Andre Agassi and Boris Becker really respect each other. Honestly, they really do, even if it was hard to tell from the cursory handshake they exchanged after Agassi defeated Becker in Saturday’s U.S. Open semifinal. Agassi’s 7-6(4), 7-6(2), 4-6, 6-4 victory propelled him into today’s championship showdown against Pete Sampras, who advanced earlier on the fifth anniversary of his first Open title with a 7-5, 4-6, 6-4, 7-5 victory over Jim Courier. Both winners struggled at times, but the post-match climate was considerably cooler between Agassi and Becker than it was between Sampras and Courier. Sampras and Courier had nothing but praise for each other. Agassi and Becker had nothing much of anything for each other. Their feud dates back to Wimbledon, where Becker defeated Agassi in the semifinals, coming from one set and two service breaks behind for the victory. After the match, he was less than complimentary about the No. 1-ranked player in the world and his corporate sponsor, Nike, which also happens to underwrite Sampras. Agassi took it personally. Becker insisted it wasn’t meant that way. “In the heat of the moment, you say something and days later, you think maybe I shouldn’t have said that,” he said. “He took it personally. It wasn’t meant to be. It was about his company.” Agassi responded: “It is hard for me to respect anybody who is going to beat me and say so many things that are not only wrong but meant to hurt. I don’t understand that and I don’t respect it. I respect his tennis play. But once a match is over, it ends there.” So don’t expect any hugs between these two. It’s different with Agassi and Sampras, corporate sidekicks who have appeared in a successful ad campaign for Nike. They like each other and that adds to today’s showdown. “I’m happy to be in the final,” Agassi said. “Pete kind of makes it more special.” Agassi and Sampras played tenacious tennis to set up today’s confrontation. Service breaks were tough to come by in both matches. There were just four in the morning match, three by Sampras and one by Courier, and each decided a set (Sampras lost the 2nd set despite serving 10 aces  to set up a 4:3 lead!). Agassi and Becker had two each in the late match, sailing through the first two sets without a break. Each set barreled into a tiebreaker. And each time, Agassi won, drilling serves and returns that buzzed all over the court. Becker thought some of the points should have gone his way. He complained bitterly to chair umpire Wayne McKewen, pointing at the corner following one of Agassi’s shots that nicked the backline. “One ” he exclaimed. “Just one for me!” He then took one for himself, winning a point and derisively rolling the ball off the court as he headed for a changeover. Later, after Agassi won the second tiebreak, Becker berated McKewen again. Finally, in the fourth game of the third set, Agassi had the first break of the match to lead 4:1. Becker refused to go away, though, getting his first break and winning the next five games to force a fourth set, as his wife, Barbara, seated at courtside, hid her eyes, unable to stand the tension. In the fourth set, they stayed on serve until the 10th game. Then, suddenly, Agassi sprang, breaking Becker without losing a point to win the set and the match. It was his 26th consecutive match victory, dating from the Wimbledon loss. Agassi shrugged off the third-set lapse. “It would be weird if I went a whole match and didn’t lose my serve,” he said. “I had to close it out. I had to win it. He wasn’t going to give it to me.” Agassi will have about 20 hours to recover before facing Sampras for the title this afternoon. The quick turnaround will be no problem, he said. “I’ve got plenty of time,” he said, “and Pete, if you’re watching, I’m coming.” Sampras will go after his third Open title while Agassi seeks to retain the championship he won a year ago. Sampras was the youngest champion in Open history when he won the title in 1990 at the age of 19 years, 28 days. Now he’s all grown up at 24, and played tough, taut tennis against Courier, waiting for opportunities and seizing them when they came. Mixing up his game masterfully, Sampras finished off Courier with only the fourth service break of the match. In each set, there was only one service break. Each was decisive. “As in all close matches, there were just a few key points,” Courier said. “It just comes down to that.” The two longtime opponents – they’ve been playing since their days in junior tennis – know each other’s game very well and that made their semifinal showdown something of a chess match.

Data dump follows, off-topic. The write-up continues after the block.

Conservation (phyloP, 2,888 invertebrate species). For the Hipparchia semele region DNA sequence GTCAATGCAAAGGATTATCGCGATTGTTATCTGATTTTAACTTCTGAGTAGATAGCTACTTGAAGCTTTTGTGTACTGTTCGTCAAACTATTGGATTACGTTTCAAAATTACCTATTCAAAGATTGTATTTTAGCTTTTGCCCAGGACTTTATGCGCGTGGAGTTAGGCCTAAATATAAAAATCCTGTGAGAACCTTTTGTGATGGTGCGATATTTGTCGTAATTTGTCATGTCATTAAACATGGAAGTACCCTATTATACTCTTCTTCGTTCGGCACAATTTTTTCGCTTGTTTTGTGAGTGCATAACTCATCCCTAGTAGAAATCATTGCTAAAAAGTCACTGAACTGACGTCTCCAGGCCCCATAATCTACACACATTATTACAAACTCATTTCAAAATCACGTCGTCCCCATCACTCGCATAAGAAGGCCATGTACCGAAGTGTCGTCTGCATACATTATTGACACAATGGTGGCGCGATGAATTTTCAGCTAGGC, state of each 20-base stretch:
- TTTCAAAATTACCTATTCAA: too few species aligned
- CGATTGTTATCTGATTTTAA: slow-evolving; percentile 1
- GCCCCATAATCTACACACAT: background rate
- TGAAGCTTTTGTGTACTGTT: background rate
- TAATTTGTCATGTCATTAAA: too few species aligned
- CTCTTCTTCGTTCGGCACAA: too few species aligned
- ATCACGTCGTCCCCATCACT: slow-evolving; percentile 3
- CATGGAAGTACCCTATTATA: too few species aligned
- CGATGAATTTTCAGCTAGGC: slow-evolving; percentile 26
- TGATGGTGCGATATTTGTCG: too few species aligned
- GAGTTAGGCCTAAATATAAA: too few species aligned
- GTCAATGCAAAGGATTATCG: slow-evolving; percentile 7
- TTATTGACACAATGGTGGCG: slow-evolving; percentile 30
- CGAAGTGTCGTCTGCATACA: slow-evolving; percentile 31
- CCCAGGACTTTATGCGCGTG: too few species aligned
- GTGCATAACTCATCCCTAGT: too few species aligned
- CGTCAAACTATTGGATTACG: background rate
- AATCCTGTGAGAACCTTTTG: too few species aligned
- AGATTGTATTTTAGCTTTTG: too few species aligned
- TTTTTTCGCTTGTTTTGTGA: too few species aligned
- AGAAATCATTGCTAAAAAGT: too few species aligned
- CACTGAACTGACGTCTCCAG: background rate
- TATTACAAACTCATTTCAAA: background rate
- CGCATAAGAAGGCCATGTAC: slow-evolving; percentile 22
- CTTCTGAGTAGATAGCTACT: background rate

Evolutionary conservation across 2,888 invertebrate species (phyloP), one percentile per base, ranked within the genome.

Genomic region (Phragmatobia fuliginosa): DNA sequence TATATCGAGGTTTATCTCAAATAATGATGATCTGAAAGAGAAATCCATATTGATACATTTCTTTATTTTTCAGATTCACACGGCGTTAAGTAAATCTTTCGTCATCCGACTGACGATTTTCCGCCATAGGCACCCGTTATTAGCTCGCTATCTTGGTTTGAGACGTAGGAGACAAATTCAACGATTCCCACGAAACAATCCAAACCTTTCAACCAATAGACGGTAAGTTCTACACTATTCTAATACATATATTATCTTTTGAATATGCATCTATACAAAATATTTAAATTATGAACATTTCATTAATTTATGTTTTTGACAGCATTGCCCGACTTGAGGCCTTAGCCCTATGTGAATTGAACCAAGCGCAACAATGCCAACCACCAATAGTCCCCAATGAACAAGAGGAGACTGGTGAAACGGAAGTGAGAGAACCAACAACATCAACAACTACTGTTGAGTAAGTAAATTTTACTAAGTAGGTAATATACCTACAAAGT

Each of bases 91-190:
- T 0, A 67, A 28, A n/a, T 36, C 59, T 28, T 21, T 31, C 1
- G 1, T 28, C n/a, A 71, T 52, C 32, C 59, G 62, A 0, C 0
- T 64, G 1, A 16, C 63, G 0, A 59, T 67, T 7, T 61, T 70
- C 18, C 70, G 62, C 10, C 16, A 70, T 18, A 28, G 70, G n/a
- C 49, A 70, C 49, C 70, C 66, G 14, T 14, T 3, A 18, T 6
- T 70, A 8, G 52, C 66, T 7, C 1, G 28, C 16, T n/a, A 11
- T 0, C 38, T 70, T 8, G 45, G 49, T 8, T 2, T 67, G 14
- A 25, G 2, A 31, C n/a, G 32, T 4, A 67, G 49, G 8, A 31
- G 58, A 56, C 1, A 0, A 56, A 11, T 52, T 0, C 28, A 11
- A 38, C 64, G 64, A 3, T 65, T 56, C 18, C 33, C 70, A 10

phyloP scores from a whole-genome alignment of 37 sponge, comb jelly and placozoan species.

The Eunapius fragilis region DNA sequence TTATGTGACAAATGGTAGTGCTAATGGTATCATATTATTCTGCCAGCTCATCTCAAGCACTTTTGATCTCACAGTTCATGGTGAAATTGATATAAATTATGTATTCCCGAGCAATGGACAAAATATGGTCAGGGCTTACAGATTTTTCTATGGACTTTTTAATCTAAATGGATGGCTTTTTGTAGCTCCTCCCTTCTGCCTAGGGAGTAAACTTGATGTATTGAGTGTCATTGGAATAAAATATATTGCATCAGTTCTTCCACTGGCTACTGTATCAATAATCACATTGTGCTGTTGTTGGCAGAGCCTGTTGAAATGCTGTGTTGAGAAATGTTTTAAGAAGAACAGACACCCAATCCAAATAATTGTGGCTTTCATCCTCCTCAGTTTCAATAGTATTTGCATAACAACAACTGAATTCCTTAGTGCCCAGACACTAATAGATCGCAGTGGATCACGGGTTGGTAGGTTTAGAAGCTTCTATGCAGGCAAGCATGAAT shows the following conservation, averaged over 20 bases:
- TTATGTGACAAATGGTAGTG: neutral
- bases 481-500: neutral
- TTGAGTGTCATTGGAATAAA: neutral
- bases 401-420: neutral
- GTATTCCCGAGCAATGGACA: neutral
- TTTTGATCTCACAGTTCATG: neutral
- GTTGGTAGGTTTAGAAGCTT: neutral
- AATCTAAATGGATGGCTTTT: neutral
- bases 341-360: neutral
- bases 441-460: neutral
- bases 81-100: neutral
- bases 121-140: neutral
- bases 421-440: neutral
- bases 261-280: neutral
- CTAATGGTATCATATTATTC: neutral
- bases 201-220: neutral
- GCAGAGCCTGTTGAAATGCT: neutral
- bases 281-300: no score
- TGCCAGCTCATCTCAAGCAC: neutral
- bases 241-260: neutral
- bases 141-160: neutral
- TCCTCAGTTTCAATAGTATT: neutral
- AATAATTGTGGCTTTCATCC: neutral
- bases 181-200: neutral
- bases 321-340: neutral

Final: Robin Finn